Day 14 Chelan to Tonasket WA
On Day 13 I observed that sometimes a day that starts badly, ends well. Today I'll do the corollary: sometimes a great day can end badly because of a relatively minor change during the day. My example: today I hoped to get to Oroville, some 17 miles north of here, but the day suddenly became windy after I had ridden about 70 mile in nice conditions. I was going for 100 miles, but had to quit at 85 miles, with 2000 feet of climbing, after spending the last two hours of my day in a situation similar to the first two hours of Day 13: cranking into a 15 to 20 mph head wind.
Heading out of Chelan on Alt97
Leaving Chelan this morning, after breakfast at Subway - not bad, but it doesn't stick with you like those high fat, high carb breakfast do - I rode over yet another ridge on Alt 97. Riding was easy, there was very little traffic and the weather was very comfortable.
US 97 crossing the river below the ridge
I discovered that taking US 97 instead of Alt US 97 would have been a very bad move. I was eight miles north of town, having ridden over a 500 foot high ridge when US 97 (US 2 having headed east to Spokane) and Alt US 97 rejoined. Going that way to Chelan would add at least 15 miles and not save any climbing. Alt US 97 is also a prettier route, staying closer to the river and the lake formed by Rocky Point Dam.
US 97 heading north before Welles Dam
Lake formed by Welles Dam north of Chelan
Riding north, north of Chelan, was pretty much like riding north, south of Chelan. It was much more peaceful than riding the US 2 / US 97 combination. It had good shoulders, good views, and some hills separated by long stretches that were nearly level. Easy riding and fast riding with a gentle tail wind. I stopped at Pateros for a snack at a convenience store and again in the Okanogan valley south of Malott for a snack alongside the road.
Heading up the Okanogan valley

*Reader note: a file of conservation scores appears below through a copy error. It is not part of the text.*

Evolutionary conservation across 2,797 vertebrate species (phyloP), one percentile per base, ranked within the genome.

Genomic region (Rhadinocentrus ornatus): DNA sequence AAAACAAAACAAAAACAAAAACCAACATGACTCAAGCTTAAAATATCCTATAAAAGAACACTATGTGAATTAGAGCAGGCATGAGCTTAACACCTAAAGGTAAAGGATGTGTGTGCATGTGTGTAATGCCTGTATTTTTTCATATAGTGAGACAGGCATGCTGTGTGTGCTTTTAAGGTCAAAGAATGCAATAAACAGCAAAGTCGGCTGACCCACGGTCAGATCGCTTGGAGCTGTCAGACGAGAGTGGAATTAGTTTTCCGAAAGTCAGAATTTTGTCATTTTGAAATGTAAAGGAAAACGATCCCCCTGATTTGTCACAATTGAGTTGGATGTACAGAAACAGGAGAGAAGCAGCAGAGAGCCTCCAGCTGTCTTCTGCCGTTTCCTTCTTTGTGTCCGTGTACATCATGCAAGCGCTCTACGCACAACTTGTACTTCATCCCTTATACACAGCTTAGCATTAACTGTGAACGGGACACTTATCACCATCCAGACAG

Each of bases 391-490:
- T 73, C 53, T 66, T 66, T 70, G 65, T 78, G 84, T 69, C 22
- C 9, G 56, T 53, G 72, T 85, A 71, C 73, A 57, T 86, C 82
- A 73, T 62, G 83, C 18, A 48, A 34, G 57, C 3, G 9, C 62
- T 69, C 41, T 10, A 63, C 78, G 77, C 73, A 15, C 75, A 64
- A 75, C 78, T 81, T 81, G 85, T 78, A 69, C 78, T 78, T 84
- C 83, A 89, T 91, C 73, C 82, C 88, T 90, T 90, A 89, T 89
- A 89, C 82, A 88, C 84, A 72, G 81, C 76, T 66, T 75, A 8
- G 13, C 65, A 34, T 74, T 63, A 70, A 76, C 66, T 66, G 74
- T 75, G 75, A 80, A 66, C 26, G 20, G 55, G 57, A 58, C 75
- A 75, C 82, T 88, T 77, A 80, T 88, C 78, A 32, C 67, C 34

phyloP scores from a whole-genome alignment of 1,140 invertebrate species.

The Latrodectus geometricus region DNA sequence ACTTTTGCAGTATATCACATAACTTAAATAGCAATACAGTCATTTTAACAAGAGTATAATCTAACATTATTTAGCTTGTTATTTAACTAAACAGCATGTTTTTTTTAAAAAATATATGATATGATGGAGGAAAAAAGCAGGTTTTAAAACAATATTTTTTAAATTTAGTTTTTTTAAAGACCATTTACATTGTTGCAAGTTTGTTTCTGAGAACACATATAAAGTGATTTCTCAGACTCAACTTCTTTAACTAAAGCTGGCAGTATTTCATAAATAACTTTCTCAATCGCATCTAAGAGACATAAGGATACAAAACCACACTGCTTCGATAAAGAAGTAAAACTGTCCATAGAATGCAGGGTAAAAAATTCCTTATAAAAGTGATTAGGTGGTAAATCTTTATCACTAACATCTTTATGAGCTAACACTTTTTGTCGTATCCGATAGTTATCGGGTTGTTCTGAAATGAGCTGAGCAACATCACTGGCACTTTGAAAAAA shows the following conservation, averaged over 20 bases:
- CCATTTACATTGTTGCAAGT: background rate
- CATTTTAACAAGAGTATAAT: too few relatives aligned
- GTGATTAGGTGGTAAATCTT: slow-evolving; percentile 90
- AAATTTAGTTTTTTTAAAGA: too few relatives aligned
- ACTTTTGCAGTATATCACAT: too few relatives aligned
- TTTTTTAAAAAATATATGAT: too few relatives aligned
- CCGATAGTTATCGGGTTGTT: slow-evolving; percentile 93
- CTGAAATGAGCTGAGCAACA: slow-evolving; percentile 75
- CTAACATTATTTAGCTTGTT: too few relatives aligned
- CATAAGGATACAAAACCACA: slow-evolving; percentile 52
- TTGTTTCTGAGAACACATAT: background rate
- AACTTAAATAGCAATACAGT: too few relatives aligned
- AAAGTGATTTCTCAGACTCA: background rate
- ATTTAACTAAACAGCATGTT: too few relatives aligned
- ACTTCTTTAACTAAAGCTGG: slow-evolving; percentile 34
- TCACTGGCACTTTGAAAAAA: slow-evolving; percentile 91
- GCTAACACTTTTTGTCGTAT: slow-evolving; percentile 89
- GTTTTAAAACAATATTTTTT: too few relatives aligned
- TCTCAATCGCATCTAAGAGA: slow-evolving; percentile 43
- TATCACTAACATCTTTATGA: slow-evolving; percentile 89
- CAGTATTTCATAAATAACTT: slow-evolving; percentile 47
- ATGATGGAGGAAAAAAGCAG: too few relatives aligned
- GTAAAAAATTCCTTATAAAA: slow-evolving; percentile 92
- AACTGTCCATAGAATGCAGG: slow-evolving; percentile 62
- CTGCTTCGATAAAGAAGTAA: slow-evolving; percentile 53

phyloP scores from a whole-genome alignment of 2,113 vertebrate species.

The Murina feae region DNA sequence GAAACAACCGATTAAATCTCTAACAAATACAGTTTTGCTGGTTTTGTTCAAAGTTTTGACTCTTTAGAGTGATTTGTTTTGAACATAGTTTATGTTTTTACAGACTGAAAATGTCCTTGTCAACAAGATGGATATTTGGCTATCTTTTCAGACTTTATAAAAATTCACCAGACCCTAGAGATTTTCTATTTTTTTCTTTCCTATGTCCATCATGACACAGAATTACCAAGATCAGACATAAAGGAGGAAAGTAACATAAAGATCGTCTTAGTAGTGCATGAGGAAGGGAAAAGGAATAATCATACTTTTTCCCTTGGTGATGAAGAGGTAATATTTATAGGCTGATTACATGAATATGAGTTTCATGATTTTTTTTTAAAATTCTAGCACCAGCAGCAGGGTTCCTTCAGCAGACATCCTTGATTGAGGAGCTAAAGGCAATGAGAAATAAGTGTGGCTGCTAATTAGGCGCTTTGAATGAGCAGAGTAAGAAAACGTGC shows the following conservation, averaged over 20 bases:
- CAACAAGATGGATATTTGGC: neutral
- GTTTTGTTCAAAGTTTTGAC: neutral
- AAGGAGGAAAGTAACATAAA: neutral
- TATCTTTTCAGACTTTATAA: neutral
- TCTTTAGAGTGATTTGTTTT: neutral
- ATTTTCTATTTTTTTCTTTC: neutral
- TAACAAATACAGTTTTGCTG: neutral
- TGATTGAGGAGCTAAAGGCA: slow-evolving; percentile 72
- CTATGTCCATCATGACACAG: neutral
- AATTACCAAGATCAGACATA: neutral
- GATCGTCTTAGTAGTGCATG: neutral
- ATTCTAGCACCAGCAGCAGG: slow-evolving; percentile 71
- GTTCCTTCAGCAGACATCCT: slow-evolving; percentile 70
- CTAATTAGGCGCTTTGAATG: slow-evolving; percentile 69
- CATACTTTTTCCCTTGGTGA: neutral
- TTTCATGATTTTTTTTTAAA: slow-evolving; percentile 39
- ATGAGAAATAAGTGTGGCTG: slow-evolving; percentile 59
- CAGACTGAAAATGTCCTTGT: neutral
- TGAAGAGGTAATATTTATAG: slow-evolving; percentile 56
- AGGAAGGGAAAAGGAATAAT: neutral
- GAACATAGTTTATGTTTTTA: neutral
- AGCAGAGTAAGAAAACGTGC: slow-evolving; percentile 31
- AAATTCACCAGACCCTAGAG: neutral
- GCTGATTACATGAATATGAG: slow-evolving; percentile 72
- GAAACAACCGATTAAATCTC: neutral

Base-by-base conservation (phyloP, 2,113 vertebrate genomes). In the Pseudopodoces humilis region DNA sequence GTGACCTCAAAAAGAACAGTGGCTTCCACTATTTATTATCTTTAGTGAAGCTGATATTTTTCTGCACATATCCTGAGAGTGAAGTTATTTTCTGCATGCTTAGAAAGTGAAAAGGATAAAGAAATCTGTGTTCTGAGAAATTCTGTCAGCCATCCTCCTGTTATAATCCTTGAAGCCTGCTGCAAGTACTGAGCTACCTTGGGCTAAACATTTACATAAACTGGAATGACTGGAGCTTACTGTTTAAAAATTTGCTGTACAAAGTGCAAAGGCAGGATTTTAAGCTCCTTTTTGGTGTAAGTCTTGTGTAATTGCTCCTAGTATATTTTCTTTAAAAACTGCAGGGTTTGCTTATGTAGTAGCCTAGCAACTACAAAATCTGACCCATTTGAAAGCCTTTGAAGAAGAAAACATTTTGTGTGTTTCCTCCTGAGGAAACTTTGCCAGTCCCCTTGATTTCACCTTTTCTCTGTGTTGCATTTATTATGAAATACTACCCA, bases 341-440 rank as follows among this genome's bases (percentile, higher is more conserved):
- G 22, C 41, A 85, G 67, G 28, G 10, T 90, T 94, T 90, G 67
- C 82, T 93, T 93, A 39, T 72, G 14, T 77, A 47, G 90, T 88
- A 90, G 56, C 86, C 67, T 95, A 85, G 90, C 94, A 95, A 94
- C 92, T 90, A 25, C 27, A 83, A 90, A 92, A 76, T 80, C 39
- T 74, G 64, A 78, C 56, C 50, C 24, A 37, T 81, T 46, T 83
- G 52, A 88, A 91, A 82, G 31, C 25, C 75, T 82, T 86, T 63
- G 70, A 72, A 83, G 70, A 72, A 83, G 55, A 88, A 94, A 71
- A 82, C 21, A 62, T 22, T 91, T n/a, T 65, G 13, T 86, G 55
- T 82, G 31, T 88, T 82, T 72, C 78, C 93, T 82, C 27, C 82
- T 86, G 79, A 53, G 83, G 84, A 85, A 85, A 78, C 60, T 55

This stretch of the valley is real desert. I found a copse of trees along the road for shade, but had to walk through deep sand to reach the trees. There was very little undergrowth beneath the trees and the overall impression was one great dryness.
Riding into Pateros, I saw signs for WA 153 to Twisp and Winthrop. That was major nostalgia for me. Nearing Okanogan, I kept looking for WA 20 coming down from Loup Loup Pass. It was neat to go over the river into Okanogan and revisit my memories form riding The North Cascades Route in '96. It was also frustrating since so much of Okanogan had changed, and the one thing that hadn't changed was that I still couldn't find a decent place to eat there! I should have waited to Omak, but instead stopped at a Mexican food vendor selling good stuff in a grocery store parking lot. When I stopped, a local bicyclist stopped and we visited while I ate lunch. I stopped again at a McDs in Omak for a milkshake - without any milk in it of course! - and to use the bathroom. Then I rode on, planning to stop for supper in Tonasket and the night in Oroville. Tonasket was 25 miles away and Oroville was an additional 17 miles. I was averaging 13 mph, so I should have made Tonasket in less than two hours and Oroville maybe two hours later, allowing for eating supper in Tonasket.
Flag near Tonasket
It wasn't to be. I got about ten miles from Omak, and, as I was climbing a hill, the wind started picking up. By the time I reached the top of that hill, I was riding into a 15 mph headwind. Instead of 13 mph, I was doing 8 mph on the flats. Instead of cruising into Tonasket at 15 mph - it is a bit downhill - I ground into town doing 6 mph in one of my granny gears! When the wind first picked up, I thought it wouldn't last. Then I though: I can get Tonasket, eat supper, and be revived enough to get to Oroville. Then I just thought about getting to Tonasket and out of the wind. My legs were tired from my hard riding yesterday and after 70 miles of relatively easy riding, 15 miles of riding into a 15 mph wind did them in.
Out of nostalgia, I stopped at the same place I stayed in Tonasket in '96. Unfortunately after checking in, I discovered that the have the same phone system they had in '96: rotary dialed phones that I can use for either my computer connection or the calling card phone call I need to make tomorrow morning. I haven't seen a motel with rotary phones in over two years, so I didn't think to ask. Nostalgia has its price. Next time I'll try the other motel in Tonasket <grin>.
Looking up the Okanogan Valley from near Riverside, 17 miles south of Tonasket